Adoption has historically been viewed in a positive light. Adoptive parents are often praised for their “charity.” While there is good in adoption, there are many ways of looking at adoption based on the person the adoption might affect and the situation from which the adoption stems. There is a dark side to adoption, as there might be with any life-altering event. Adoption views can vary widely but typically begin from four different worldviews.

1. As a Way to Grow Families

Adoption is widely viewed as a way for couples who are unable to have children or unable to have more children to grow their families. Adoption is often generalized as the answer to infertility. Some may also view adoption as a way to be able to select the gender of their next child. After having three boys, I was often asked if we adopted my daughter because we “just couldn’t get that girl.” No. No, we didn’t. Not even a little.

2. Destructive

While it may seem unbelievable that there are those who do not like adoption, it is a more popular belief than one might think. Many birth families have had their family ripped apart by adoption. Adoption is done legally and can be beautiful, but adoption does have a dark side. There are children who are placed for adoption through the foster care system who did not get ample opportunities to be reunited with their families. Many families are too poor or lack the knowledge of their rights to be able to keep their family together. In international adoption, there have been cases where parents have been told that their children were being sent away temporarily for educational opportunity, only to find out that the child had been adopted by someone from another country. Adoption can be destructive to the family unit when used as a tool for evil and greed within person and system.

3. Plan B

You may often hear from adoptive parents, “God knew my child was meant to be mine. She just came to me through a different way.” or “He was always meant to be a part of our family.” While this is a lovely sentiment, there are many who understand that adoption is plan B. While adoption is often the only option in many situations, the goal should always be reunification. Children do belong in families, but they deserve the chance to be with their biological family if it is possible and if it is healthy. When this is impossible, adoption steps in to fill a need. This does not abolish the tie to a biological family or undermine its importance. Adoption simply recognizes that children cannot always be with their biological families and may need to employ adoption as the plan B.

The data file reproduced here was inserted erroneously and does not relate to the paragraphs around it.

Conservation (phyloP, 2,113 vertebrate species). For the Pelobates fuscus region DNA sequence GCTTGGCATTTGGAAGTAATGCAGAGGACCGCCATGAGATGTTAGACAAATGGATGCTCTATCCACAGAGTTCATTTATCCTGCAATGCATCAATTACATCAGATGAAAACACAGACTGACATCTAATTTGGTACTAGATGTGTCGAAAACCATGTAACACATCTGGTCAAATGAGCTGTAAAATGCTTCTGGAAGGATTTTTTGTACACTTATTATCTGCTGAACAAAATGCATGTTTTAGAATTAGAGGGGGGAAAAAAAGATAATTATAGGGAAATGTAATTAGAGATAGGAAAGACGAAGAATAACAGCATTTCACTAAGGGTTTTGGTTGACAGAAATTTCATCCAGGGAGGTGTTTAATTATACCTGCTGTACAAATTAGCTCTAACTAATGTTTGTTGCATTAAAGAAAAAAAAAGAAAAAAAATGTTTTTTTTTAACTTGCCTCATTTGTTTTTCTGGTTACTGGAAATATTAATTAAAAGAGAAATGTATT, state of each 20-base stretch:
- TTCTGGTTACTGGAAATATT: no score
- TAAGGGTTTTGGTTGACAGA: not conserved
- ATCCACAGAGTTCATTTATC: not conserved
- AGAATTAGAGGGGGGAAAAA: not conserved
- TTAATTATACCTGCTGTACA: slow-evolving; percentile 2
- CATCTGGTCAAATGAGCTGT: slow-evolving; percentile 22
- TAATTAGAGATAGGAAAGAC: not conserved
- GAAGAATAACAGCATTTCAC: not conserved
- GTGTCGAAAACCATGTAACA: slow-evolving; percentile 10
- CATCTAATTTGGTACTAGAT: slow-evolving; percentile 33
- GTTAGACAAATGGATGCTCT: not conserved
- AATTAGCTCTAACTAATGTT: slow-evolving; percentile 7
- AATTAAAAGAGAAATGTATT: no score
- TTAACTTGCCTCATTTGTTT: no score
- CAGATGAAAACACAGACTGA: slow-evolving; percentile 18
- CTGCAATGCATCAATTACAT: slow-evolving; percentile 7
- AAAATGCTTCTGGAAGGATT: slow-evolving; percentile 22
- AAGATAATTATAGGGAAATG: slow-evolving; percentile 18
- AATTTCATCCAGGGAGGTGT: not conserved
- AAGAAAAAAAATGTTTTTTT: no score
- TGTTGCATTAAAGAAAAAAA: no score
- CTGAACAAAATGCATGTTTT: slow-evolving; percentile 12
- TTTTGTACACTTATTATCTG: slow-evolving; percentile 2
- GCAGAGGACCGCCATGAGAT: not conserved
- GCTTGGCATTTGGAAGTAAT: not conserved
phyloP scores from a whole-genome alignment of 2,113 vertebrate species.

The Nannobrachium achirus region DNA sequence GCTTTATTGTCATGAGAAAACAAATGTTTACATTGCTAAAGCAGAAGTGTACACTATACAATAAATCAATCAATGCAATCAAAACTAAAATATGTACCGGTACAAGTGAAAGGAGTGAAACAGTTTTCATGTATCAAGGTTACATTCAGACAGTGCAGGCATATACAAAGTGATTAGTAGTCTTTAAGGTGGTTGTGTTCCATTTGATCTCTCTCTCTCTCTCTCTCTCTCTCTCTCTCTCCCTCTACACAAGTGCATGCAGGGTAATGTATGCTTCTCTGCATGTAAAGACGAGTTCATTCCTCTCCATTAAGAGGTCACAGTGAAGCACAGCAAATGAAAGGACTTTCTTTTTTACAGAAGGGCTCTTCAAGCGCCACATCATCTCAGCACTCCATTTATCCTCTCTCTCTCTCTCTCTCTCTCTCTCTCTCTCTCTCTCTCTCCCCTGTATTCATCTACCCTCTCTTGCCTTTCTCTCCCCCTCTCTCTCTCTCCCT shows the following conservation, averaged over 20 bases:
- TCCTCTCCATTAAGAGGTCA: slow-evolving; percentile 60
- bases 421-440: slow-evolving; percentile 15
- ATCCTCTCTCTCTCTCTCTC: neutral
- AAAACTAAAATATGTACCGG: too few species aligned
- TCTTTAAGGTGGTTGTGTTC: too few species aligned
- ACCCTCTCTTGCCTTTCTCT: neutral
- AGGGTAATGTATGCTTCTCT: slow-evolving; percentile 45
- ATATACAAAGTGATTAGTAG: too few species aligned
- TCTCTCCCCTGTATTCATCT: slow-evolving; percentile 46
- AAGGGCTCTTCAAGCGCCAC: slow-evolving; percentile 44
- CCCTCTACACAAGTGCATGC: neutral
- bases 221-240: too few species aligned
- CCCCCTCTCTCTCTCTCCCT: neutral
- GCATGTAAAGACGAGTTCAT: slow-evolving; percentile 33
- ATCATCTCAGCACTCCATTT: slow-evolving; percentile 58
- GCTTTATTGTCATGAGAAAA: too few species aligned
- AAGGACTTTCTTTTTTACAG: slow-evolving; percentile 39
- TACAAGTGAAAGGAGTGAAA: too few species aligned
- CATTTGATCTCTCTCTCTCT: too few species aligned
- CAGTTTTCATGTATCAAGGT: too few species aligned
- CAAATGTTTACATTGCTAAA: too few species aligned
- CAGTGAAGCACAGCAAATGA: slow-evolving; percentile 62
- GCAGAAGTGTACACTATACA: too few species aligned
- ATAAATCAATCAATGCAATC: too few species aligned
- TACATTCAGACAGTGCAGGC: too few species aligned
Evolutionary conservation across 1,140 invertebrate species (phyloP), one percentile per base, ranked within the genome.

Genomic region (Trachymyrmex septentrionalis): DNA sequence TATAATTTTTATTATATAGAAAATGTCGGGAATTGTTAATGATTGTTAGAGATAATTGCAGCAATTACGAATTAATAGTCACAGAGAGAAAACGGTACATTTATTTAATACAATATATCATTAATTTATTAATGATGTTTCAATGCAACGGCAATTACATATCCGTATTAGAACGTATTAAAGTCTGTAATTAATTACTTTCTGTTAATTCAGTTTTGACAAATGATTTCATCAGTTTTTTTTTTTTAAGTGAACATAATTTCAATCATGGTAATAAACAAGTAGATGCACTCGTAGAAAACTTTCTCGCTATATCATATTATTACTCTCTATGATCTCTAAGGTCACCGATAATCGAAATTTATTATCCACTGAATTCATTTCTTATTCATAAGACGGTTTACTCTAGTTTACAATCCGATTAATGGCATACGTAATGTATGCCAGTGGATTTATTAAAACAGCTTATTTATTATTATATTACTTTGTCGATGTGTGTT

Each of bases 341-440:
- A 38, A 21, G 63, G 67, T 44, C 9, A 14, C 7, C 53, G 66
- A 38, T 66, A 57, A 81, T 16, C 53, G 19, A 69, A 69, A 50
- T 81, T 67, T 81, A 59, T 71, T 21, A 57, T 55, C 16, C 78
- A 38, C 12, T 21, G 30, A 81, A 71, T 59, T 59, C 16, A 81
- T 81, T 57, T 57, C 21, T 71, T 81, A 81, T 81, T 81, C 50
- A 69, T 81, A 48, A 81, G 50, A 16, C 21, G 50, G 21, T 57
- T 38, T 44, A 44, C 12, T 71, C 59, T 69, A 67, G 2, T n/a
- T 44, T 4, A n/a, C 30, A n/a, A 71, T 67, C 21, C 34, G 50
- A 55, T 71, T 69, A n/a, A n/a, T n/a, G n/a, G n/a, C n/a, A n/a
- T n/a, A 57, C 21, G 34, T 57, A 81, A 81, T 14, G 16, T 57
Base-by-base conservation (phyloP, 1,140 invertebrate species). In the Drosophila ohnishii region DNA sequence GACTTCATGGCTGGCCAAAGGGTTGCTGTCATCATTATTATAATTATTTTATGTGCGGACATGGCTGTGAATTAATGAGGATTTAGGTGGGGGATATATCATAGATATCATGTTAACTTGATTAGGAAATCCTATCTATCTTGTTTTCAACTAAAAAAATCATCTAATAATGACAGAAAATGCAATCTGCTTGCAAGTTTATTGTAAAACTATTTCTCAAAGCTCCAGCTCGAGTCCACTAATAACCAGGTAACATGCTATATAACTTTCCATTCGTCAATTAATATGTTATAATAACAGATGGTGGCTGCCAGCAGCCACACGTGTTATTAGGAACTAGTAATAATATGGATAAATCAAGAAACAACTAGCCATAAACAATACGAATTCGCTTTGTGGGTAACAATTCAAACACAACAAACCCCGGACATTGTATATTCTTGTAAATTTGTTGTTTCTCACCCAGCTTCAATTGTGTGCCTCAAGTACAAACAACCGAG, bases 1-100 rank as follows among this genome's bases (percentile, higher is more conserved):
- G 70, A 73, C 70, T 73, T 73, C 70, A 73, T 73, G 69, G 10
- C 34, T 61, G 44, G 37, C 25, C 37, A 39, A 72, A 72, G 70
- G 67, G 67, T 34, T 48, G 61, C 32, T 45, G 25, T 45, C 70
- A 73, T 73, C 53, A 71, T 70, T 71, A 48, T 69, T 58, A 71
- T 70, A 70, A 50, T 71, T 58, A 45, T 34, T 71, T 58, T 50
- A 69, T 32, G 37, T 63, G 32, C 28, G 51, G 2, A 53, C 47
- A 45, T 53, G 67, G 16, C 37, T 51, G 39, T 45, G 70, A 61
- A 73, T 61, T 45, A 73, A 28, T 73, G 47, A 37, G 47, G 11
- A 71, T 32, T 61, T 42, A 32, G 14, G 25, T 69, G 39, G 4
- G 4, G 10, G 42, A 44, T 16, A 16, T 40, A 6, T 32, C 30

4. The Middle Ground

Much like plan B, there are some who see adoption from a middle ground perspective. These people understand that adoption is filling a need, but understand that adoption is also the only option for some to grow their family. It is also understood that, like my family, we chose adoption simply because we wanted to grow our family but also felt that adoption was the route we chose even though infertility was not an issue. We knew that many children needed homes and have always known we would choose adoption at some point. The middle ground perspective understands the value of biological families and may often choose open adoption as an option. This may be seen especially in a case where birth parents are under circumstances with which they are unable to parent but would still like to maintain a relationship with their child.